McLaren Automotive is adding a second shift to its production line and recruiting 250 new staff to cope with “unprecedented levels of demand for our cars”, in the words of chief executive Mike Flewitt.
The Woking-based sports and supercar manufacturer set a new sales record in 2015, as it has done every year since the company began car production in 2010. A total of 1654 cars were delivered to customers across 30 markets, with McLaren exporting 90 per cent of the cars it builds.
The record year by McLaren Automotive was supported by the launch of five new models – the 540C Coupé, 570S Coupé, 675LT Coupé and Spider and P1 GTR. McLaren also realigned its cars into a three-tier product family – Sports Series, Super Series and Ultimate Series.
Significant growth was experienced among the most accessible Sports Series cars, which includes the 570S.
Despite only having started production in November, the McLaren retailer network is already holding over six months worth of orders for Sports Series cars.By the time the Sports Series range is complete in 2017, it will include two further bodystyles, with the Spider due in 2017 and a new shape set for the Geneva Motor Show in March, is expected to account for two thirds of McLaren’s total annual sales volumes.
Mike Flewitt, McLaren Automotive’s chief executive, said: “2015 was a year of rapid expansion. When the company was set up in 2010, we set ourselves an ambition to launch one new car every year. In 2015, we launched five.
“This accelerated development has led to yet another record year, with unprecedented levels of demand for all of our cars, especially the new Sports Series, for which we are currently holding more than six months worth of orders.
“This goes to show that the team at the McLaren Technology Centre and around the world, together with our retail partners, are creating and building the world’s most desirable sports and supercars.”
Jolyon Nash, sales and marketing executive director, added: “Last year we invested 30 percent of our revenues, which equates to £120m. We can only do that if we are a profitable company, and we expect 2015 to be a profitable year for us when we announce our results later this year. It is a vicious circle as the only way to be profitable is to invest in new product, and the only way to create new products is to be profitable.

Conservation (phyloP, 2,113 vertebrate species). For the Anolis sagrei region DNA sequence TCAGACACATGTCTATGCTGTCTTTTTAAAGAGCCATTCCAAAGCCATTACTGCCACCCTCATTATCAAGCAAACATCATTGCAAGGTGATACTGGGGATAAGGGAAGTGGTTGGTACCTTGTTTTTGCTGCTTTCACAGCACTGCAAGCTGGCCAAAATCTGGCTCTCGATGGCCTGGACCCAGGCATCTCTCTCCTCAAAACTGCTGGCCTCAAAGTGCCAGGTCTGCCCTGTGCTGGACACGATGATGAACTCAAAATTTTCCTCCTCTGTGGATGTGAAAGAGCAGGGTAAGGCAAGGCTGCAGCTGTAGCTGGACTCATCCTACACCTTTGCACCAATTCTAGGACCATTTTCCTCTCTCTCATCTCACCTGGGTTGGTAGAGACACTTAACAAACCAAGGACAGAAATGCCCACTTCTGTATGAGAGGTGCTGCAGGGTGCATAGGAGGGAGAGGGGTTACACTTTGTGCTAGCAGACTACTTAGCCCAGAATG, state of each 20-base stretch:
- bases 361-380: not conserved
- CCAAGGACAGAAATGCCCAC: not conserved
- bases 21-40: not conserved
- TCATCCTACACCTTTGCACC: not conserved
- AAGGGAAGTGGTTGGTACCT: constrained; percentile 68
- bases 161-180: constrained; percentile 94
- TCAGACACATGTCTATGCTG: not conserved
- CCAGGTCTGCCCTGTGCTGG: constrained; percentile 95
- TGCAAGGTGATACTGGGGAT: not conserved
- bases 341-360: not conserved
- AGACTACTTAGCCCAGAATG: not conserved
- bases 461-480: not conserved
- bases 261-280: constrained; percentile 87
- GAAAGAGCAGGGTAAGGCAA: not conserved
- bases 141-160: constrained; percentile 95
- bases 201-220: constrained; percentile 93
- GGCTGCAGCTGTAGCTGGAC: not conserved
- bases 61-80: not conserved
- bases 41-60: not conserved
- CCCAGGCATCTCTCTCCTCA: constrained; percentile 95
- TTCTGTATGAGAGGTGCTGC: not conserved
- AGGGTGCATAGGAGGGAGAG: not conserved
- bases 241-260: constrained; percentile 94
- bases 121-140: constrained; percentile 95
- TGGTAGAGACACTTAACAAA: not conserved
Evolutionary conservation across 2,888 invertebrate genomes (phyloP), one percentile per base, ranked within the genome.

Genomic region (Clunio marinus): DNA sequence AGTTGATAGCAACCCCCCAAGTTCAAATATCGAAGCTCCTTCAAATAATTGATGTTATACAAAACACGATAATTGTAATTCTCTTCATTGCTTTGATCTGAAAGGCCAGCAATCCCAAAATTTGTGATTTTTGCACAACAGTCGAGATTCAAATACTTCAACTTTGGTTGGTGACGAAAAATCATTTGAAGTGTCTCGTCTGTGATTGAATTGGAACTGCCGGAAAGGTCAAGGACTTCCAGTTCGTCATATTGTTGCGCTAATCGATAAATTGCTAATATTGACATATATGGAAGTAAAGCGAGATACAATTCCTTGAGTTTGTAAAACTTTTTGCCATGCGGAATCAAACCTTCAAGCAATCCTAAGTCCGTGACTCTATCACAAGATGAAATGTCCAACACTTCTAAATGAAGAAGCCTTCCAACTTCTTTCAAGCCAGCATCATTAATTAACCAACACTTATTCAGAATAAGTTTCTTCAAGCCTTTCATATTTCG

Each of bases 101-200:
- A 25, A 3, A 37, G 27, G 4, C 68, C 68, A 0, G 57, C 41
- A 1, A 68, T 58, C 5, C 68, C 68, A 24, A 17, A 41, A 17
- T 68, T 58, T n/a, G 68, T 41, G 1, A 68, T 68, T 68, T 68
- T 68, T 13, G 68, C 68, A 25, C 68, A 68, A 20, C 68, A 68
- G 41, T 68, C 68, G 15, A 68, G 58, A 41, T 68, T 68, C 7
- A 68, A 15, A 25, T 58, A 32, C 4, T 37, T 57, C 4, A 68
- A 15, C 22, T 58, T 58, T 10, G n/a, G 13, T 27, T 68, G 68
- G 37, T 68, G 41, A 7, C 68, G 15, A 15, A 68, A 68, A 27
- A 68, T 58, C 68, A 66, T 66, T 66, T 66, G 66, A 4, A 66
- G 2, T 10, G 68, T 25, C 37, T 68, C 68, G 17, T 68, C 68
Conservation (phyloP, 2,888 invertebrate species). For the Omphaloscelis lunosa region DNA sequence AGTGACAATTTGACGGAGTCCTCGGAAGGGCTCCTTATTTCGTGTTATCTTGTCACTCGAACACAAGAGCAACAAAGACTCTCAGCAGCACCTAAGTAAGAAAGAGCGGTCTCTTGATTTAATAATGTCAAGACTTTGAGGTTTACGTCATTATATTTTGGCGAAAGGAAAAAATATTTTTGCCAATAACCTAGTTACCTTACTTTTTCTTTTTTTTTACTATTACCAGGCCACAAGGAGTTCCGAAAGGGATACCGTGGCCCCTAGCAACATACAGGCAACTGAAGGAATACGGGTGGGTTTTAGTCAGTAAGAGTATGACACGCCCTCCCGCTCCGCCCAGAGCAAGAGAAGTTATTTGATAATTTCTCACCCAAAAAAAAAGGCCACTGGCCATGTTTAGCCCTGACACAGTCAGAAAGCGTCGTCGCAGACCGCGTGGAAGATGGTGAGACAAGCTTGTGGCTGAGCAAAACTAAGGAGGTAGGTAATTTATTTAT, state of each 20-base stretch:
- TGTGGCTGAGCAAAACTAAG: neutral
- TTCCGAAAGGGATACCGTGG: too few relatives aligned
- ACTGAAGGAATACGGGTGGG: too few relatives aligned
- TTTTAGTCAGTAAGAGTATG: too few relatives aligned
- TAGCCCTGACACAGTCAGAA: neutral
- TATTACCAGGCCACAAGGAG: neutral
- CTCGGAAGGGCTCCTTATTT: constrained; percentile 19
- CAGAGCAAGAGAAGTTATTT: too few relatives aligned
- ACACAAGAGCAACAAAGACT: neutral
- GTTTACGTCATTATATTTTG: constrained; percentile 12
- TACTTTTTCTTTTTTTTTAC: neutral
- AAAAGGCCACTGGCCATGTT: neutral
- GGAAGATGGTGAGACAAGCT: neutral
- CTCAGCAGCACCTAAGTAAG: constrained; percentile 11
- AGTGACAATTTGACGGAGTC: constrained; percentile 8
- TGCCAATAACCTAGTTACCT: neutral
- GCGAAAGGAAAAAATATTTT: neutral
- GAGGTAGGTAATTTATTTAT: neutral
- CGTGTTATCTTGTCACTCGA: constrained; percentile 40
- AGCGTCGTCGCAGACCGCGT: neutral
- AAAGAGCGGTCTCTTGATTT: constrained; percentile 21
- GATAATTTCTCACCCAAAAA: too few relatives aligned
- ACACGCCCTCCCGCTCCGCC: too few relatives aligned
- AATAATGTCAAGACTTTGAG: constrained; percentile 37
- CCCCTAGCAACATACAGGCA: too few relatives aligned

“We expect to see significant growth in 2016 and 2017, with the cars in our product range, the ones in the pipeline and this new production shift and recruitment drive will help.”
The second shift is scheduled to start in February 2016. The new roles will be created in the Production (200 jobs), Quality (30) and Logistics (20) departments as the company invests for its future, as the automotive division takes its workforce total to 1750. The recruitments will add approximately 40 percent to the existing headcount at the production facility and will take production rates from the previous 14 cars per day up to 20 cars per day by mid-2016.
The target is to build 4000 cars a year by the end of 2017, with 3000 set for 2016. Nash added that the facility has the capability to build 5000 new cars a year, which has left the door open to more limited run McLarens based on customer requests, as was the case with the P1 GTR and the 675LT Spider.
Alan Foster, executive director of operations, added that recruitment had already begun, with the aim of getting the new recruits up to speed by March, with McLaren introducing the 200 production workers in tranches of 33 to learn the craft on the production line.
“The need to add a second shift in the McLaren Production Centre is another great example of the progress that McLaren Automotive has made in its short history,” added Flewitt.
“I look forward to receiving the 250 new production team members into the company shortly. All of these developments in 2015 give me a very positive sense of confidence that our product range and long-term business plans are heading in exactly the right direction.”
One model that is certainly not on McLaren's horizon is a mooted SUV to rival the Bentley Bentayga, Rolls-Royce Cullinan, Lamborghini Urus or the Maserati Levante. Nash says: "We have no ambition to build an SUV as we are a s luxury sports car company. It is not something we are interested in and our business model is robust enough to make us profitable from building 1500-1600 cars.
"Also there isn’t any customer demand for a McLaren SUV, and neither do we have the space at the production centre or enough expertise in that area to build one to McLaren standards."
Alongside the record sales development, McLaren’s global retailer network also grew in 2015 to 80 retailers covering 30 markets. Twelve new retailers opened in 2015 covering important territories such as Seoul, Mexico City and Houston.
Further development is planned in 2016 with the target set at 100 dealers, but the company maintains that the emphasis is on “controlled and sustainable growth within existing markets rather than significantly increasing the total number of markets covered”, as McLaren gears up to open its sixth showroom in Bristol.
The announcement of the production expansion at the McLaren Production Centre today was attended by Sajid Javid, Secretary of State for Business, Innovation and Skills.